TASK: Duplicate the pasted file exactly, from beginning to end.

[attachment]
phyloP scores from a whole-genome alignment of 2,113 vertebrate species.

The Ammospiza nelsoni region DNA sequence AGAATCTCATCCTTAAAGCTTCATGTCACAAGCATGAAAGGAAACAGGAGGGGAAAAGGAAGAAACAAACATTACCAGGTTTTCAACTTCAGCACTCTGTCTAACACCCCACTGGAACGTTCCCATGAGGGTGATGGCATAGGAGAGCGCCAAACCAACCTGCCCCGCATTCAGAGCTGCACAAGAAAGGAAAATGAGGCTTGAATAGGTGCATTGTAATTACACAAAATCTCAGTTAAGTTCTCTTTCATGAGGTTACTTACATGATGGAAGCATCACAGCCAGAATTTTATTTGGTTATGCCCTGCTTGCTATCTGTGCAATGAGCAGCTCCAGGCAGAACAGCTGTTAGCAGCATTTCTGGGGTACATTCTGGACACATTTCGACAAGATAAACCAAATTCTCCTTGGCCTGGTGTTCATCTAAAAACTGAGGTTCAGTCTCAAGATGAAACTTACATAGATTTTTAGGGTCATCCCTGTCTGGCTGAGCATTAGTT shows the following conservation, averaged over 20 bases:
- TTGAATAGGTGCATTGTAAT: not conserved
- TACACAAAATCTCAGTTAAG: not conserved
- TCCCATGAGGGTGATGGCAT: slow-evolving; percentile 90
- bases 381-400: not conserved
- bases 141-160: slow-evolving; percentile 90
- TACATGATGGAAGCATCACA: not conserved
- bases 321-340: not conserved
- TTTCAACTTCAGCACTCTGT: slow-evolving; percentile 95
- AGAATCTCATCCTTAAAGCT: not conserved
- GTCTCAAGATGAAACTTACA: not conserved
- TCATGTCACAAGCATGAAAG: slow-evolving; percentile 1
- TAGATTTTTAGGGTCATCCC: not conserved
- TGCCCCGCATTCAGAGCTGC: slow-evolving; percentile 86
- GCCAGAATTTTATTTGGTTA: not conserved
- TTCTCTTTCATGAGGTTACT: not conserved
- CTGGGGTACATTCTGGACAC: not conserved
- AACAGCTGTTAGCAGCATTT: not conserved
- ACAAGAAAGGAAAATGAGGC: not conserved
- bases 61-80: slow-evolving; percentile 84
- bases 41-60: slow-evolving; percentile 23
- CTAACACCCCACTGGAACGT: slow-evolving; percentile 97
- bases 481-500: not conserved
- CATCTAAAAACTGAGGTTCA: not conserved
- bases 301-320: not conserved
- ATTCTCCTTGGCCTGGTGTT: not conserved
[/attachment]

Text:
phyloP scores from a whole-genome alignment of 2,113 vertebrate species.

The Ammospiza nelsoni region DNA sequence AGAATCTCATCCTTAAAGCTTCATGTCACAAGCATGAAAGGAAACAGGAGGGGAAAAGGAAGAAACAAACATTACCAGGTTTTCAACTTCAGCACTCTGTCTAACACCCCACTGGAACGTTCCCATGAGGGTGATGGCATAGGAGAGCGCCAAACCAACCTGCCCCGCATTCAGAGCTGCACAAGAAAGGAAAATGAGGCTTGAATAGGTGCATTGTAATTACACAAAATCTCAGTTAAGTTCTCTTTCATGAGGTTACTTACATGATGGAAGCATCACAGCCAGAATTTTATTTGGTTATGCCCTGCTTGCTATCTGTGCAATGAGCAGCTCCAGGCAGAACAGCTGTTAGCAGCATTTCTGGGGTACATTCTGGACACATTTCGACAAGATAAACCAAATTCTCCTTGGCCTGGTGTTCATCTAAAAACTGAGGTTCAGTCTCAAGATGAAACTTACATAGATTTTTAGGGTCATCCCTGTCTGGCTGAGCATTAGTT shows the following conservation, averaged over 20 bases:
- TTGAATAGGTGCATTGTAAT: not conserved
- TACACAAAATCTCAGTTAAG: not conserved
- TCCCATGAGGGTGATGGCAT: slow-evolving; percentile 90
- bases 381-400: not conserved
- bases 141-160: slow-evolving; percentile 90
- TACATGATGGAAGCATCACA: not conserved
- bases 321-340: not conserved
- TTTCAACTTCAGCACTCTGT: slow-evolving; percentile 95
- AGAATCTCATCCTTAAAGCT: not conserved
- GTCTCAAGATGAAACTTACA: not conserved
- TCATGTCACAAGCATGAAAG: slow-evolving; percentile 1
- TAGATTTTTAGGGTCATCCC: not conserved
- TGCCCCGCATTCAGAGCTGC: slow-evolving; percentile 86
- GCCAGAATTTTATTTGGTTA: not conserved
- TTCTCTTTCATGAGGTTACT: not conserved
- CTGGGGTACATTCTGGACAC: not conserved
- AACAGCTGTTAGCAGCATTT: not conserved
- ACAAGAAAGGAAAATGAGGC: not conserved
- bases 61-80: slow-evolving; percentile 84
- bases 41-60: slow-evolving; percentile 23
- CTAACACCCCACTGGAACGT: slow-evolving; percentile 97
- bases 481-500: not conserved
- CATCTAAAAACTGAGGTTCA: not conserved
- bases 301-320: not conserved
- ATTCTCCTTGGCCTGGTGTT: not conserved